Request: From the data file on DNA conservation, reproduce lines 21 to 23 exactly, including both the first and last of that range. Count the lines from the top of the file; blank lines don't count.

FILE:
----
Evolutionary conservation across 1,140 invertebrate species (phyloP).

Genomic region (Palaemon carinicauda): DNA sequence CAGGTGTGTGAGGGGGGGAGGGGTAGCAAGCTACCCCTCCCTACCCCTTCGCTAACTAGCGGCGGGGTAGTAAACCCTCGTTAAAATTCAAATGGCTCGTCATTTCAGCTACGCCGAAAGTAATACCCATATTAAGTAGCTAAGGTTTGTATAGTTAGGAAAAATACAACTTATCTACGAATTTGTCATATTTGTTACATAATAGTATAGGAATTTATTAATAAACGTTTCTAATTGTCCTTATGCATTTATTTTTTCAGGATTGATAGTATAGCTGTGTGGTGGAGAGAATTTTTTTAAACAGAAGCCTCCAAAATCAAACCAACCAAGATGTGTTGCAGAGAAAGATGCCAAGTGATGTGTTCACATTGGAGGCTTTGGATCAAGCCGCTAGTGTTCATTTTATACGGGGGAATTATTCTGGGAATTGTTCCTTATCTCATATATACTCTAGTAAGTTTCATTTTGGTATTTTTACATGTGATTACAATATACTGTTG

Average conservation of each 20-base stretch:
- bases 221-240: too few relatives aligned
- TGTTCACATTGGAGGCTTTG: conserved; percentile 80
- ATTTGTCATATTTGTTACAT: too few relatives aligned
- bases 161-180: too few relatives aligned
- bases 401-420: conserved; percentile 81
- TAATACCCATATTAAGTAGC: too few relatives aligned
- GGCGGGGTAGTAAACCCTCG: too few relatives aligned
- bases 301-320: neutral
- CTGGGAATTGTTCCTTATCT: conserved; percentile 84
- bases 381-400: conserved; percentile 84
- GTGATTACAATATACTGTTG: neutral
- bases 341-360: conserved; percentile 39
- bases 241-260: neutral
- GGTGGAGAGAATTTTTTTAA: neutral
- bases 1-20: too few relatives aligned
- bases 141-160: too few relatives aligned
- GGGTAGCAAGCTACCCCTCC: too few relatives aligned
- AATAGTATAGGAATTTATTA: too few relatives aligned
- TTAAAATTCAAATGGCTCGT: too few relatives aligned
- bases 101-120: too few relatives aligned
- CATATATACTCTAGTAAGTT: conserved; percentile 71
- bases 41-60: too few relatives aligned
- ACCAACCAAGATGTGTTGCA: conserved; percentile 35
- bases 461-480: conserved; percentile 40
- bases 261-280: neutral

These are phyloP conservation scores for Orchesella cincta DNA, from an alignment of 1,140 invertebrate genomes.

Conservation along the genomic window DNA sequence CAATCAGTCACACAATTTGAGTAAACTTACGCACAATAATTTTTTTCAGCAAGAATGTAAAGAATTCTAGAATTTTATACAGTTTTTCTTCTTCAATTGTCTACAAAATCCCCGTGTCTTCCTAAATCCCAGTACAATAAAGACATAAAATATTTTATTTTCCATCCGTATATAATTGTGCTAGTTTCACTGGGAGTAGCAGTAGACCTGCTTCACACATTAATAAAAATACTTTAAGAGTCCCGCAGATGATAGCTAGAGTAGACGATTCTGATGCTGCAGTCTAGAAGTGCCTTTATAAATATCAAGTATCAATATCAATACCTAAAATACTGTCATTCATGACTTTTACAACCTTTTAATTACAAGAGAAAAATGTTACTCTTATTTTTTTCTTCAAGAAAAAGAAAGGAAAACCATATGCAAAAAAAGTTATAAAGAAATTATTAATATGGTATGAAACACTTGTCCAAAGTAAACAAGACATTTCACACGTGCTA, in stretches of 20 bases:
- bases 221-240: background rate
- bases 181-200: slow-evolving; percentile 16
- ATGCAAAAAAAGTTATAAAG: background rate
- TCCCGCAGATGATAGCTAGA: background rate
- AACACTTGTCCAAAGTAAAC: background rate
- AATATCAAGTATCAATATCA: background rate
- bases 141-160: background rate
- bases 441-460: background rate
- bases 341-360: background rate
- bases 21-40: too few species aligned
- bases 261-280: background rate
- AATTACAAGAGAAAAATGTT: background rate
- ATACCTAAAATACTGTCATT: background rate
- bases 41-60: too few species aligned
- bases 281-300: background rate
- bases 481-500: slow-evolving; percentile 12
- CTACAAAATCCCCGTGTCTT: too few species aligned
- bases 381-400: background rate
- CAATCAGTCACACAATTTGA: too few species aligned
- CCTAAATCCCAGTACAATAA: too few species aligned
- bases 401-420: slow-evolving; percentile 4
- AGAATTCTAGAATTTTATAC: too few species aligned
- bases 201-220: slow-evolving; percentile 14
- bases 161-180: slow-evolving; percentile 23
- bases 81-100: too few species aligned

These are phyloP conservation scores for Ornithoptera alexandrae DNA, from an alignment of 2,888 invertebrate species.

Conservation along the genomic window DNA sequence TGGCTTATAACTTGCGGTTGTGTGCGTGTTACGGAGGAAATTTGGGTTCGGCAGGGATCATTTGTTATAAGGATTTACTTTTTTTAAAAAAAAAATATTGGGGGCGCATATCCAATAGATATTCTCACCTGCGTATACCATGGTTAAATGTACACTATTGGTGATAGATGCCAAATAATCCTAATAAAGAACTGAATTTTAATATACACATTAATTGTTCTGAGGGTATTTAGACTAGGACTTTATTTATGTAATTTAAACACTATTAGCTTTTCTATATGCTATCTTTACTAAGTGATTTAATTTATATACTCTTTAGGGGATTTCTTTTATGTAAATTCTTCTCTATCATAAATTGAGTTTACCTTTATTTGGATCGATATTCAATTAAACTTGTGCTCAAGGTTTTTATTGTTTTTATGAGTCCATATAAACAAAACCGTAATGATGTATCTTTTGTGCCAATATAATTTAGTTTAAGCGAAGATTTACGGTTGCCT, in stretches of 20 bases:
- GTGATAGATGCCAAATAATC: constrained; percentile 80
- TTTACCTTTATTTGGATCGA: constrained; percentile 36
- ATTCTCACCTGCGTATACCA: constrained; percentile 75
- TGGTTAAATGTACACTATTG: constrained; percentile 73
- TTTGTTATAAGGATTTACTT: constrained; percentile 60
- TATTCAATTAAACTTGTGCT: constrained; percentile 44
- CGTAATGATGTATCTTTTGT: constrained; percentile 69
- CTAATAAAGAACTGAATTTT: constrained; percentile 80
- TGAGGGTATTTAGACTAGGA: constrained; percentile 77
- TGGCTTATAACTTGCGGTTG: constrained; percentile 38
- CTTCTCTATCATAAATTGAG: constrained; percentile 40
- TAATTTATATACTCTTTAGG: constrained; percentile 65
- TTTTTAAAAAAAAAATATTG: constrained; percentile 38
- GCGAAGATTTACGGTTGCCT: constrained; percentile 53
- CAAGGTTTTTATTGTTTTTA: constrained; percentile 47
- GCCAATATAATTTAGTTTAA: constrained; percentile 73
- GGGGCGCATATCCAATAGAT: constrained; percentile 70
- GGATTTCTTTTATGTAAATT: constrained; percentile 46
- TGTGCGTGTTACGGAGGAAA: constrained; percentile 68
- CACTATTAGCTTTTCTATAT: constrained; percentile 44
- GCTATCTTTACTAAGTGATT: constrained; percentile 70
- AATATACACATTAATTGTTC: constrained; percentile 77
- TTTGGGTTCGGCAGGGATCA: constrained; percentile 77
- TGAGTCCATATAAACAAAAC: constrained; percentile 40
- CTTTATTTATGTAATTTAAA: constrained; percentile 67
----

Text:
- AATAGTATAGGAATTTATTA: too few relatives aligned
- TTAAAATTCAAATGGCTCGT: too few relatives aligned
- bases 101-120: too few relatives aligned